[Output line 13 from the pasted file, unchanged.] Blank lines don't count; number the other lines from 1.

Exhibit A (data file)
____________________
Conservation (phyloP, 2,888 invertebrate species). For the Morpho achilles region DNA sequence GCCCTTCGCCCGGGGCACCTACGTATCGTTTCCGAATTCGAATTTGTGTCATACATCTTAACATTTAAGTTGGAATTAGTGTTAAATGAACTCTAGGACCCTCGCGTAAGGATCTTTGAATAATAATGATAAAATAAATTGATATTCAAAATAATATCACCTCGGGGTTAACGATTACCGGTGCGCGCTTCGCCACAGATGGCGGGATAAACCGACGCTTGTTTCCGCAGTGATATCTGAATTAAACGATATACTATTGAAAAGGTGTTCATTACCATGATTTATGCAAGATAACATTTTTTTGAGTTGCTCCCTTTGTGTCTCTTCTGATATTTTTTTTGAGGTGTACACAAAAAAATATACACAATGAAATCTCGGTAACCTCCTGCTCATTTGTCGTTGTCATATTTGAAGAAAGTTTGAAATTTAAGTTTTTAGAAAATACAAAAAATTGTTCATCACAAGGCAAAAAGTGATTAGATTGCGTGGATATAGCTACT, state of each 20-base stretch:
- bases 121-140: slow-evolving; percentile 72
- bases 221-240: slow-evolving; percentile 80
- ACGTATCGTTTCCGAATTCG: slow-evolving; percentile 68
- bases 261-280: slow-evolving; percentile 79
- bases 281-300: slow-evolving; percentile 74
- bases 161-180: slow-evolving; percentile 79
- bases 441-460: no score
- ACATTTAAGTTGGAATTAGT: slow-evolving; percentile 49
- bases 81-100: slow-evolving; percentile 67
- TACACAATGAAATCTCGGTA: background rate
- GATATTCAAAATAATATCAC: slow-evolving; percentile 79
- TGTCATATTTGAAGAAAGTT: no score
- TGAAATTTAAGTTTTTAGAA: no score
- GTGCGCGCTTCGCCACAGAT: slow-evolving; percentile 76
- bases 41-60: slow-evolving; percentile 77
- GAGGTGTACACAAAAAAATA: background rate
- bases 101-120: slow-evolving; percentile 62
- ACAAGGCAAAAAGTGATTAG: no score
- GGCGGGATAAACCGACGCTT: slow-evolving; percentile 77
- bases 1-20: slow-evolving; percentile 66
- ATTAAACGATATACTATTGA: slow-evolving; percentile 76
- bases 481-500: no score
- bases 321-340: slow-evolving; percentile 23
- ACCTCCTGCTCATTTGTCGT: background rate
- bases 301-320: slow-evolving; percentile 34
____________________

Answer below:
- TGTCATATTTGAAGAAAGTT: no score